مقاله لاتین الزویر بررسی رفتار و رشد و بالندگی نوزادان

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مقاله لاتین الزویر بررسی رفتار و رشد و بالندگی نوزادان

Infant Behavior and Development

a b s t r a c t


The first two years of life is a crucially important period for the development of communication
skills. In this study joint attention and language development were monthly assessed
between 8 and 24 months of age in a sample of 23 typically developing children to establish
the developmental trajectory of specific joint attention skills, to investigate the developmental
interrelations of these different joint attention skills with vocabulary size, and to
examine whether the order of development of following and directing attention influences
the development of other early communication skills such as language. All joint attention
skills emerged between 8 and 15 months of age and responsive joint attention skills tend to
emerge before initiative joint attention. Early joint attention skills influenced later language
development, but not the other way around. Children in whom directing attention with gaze
alternation developed early (in age or order) showed a relatively larger early vocabulary
growth. A fine grained mapping of the normal development of early communication skills
can be helpful in the early detection of abnormalities in these skills.

1. Introduction
It is from the very beginning of life that infants show a remarkable sensitivity to social stimuli (Striano & Rochat, 1999).
In the first months of life they rapidly learn that the gaze and looking behavior of others contain important information
(Farroni, Csibra, Simion, & Johnson, 2002; Symons, Hains, & Muir, 1998). Making eye contact is a potent means of establishing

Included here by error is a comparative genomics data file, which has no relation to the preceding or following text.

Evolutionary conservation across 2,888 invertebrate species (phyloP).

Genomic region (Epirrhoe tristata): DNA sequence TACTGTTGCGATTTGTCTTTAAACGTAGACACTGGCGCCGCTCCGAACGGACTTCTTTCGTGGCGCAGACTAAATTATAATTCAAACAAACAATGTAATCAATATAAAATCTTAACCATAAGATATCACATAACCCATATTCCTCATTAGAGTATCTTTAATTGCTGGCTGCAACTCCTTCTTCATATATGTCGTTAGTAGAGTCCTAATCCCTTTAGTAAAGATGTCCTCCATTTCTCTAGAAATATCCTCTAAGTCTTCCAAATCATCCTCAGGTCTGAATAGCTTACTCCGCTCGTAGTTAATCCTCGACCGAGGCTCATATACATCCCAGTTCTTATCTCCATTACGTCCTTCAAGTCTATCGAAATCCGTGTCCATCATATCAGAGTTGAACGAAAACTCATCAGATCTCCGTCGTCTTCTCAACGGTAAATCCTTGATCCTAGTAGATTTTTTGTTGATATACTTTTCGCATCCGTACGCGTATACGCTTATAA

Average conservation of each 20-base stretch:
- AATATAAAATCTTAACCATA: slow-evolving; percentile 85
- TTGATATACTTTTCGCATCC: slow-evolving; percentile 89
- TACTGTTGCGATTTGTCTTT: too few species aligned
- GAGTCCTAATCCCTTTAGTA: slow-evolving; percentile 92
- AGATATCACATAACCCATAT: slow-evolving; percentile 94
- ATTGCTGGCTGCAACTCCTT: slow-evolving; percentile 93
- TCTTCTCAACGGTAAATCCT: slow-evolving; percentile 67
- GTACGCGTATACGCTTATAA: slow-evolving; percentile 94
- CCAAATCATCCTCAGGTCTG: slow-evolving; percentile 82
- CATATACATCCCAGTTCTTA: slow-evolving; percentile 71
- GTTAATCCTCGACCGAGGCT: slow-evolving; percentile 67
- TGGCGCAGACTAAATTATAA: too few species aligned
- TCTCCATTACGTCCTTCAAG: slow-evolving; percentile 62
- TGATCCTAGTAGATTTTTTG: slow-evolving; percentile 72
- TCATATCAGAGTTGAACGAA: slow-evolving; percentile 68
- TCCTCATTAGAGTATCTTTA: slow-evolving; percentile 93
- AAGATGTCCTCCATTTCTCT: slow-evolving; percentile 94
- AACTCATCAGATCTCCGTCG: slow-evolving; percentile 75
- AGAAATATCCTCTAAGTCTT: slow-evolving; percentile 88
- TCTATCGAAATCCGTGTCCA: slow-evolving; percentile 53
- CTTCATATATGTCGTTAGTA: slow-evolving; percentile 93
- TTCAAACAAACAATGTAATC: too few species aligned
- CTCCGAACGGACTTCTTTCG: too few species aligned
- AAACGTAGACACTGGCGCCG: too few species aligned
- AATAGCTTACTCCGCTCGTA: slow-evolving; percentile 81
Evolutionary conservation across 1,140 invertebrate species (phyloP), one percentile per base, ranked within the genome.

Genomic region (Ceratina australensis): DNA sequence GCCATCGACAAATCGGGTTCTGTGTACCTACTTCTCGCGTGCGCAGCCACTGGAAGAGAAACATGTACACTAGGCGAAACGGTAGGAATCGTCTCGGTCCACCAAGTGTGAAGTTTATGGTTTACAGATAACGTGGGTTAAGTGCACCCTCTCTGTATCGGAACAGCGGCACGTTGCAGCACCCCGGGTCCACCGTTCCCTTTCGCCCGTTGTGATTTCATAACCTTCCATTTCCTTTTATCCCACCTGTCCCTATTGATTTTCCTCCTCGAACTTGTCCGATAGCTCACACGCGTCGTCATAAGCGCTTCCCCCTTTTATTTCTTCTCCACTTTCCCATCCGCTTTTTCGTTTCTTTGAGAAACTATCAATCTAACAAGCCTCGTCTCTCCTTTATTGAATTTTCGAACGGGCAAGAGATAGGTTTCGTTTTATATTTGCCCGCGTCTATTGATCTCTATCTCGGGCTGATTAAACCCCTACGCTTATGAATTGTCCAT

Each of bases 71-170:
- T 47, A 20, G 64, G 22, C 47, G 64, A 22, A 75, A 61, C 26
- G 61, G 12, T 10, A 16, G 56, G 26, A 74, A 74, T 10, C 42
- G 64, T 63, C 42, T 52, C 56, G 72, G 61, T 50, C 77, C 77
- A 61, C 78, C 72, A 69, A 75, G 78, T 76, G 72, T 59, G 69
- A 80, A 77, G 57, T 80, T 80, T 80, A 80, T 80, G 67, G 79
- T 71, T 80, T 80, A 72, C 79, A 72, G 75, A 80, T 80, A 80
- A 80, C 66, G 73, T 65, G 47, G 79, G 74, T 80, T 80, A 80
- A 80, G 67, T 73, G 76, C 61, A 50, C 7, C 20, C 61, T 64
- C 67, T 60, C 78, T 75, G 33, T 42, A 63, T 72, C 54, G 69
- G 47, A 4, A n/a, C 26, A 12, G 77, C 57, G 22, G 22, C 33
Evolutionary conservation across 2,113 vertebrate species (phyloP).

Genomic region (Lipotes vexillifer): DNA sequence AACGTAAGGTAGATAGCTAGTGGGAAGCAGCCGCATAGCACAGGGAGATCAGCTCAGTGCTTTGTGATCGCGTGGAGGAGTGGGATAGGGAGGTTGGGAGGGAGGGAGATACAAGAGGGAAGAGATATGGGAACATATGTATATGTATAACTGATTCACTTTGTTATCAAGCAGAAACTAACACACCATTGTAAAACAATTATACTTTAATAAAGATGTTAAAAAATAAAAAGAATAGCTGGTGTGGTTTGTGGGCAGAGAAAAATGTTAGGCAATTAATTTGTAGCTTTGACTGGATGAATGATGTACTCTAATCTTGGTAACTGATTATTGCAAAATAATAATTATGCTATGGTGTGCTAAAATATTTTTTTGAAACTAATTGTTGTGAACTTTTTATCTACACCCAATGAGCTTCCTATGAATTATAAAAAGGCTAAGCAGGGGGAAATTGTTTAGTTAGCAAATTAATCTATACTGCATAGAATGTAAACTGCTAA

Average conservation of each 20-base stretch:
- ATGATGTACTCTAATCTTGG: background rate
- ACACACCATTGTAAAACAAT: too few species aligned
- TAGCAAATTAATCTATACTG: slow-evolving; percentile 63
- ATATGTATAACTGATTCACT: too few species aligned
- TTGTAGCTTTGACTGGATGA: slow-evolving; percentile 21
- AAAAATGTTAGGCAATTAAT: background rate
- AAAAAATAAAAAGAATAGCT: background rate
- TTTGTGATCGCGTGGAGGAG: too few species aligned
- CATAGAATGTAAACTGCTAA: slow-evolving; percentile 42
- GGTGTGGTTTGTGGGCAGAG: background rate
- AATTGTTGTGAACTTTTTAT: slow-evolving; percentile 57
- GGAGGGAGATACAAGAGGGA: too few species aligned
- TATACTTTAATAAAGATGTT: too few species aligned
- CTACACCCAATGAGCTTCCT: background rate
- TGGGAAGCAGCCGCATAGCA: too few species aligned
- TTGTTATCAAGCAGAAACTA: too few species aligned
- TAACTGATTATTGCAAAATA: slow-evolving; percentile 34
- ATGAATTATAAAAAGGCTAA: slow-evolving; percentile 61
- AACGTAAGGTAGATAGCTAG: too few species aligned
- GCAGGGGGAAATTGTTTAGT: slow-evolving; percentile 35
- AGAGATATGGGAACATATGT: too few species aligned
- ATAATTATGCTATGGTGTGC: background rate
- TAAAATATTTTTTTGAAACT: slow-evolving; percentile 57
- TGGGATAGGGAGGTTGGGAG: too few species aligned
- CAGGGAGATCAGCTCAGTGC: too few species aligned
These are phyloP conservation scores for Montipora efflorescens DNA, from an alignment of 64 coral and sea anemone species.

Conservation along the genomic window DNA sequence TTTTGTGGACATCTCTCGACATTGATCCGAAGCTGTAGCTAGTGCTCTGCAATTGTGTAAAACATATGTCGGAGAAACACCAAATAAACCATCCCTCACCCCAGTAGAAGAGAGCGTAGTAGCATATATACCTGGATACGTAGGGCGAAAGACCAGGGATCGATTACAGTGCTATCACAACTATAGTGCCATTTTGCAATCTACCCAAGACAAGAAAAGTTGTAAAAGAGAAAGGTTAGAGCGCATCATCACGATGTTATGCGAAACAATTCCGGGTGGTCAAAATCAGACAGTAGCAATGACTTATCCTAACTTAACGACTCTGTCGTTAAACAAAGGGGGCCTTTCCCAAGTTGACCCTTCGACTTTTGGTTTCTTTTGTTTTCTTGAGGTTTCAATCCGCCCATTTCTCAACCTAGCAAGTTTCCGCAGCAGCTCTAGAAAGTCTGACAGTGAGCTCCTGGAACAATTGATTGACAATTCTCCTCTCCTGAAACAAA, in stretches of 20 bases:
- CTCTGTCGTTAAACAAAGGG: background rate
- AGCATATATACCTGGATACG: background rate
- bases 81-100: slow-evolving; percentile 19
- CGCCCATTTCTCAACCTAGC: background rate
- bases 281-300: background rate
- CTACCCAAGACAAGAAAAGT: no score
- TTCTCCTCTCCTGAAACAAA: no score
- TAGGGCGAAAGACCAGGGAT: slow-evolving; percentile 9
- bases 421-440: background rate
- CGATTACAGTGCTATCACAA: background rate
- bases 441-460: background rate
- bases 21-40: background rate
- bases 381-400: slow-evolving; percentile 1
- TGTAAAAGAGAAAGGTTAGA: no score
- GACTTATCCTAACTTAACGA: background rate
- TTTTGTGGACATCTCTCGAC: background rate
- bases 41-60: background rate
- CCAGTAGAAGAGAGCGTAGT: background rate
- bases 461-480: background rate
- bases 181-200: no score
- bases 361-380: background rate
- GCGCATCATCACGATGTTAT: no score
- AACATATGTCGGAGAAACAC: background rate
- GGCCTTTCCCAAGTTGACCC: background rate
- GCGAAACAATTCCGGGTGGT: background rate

a communicative link in humans. A milestone in early communicative development is the emergence of joint attention
between an adult, an infant, and some object or event. Joint attention is defined as the capacity to engage in coordinated
social interaction, which includes (1) sharing attention (e.g., through the use of alternating gaze), (2) following the attention
of others (e.g., following eye gaze or a point), and (3) directing the attention of another. The description of the early communication
skills (sharing, following and directing attention) is shown in Table 1. Another milestone in early communicative
development is the acquisition of language (Table 1). Language is an essential skill as it influences other domains, such
as social and cognitive development. However, the exact longitudinal interrelations between joint attention and language
development deserve further attention.
Only a few studies have monitored the development of early communication skills, such as joint attention and language,
longitudinally. This is of importance, because it enables to get a detailed view on the developmental trajectory of these skills

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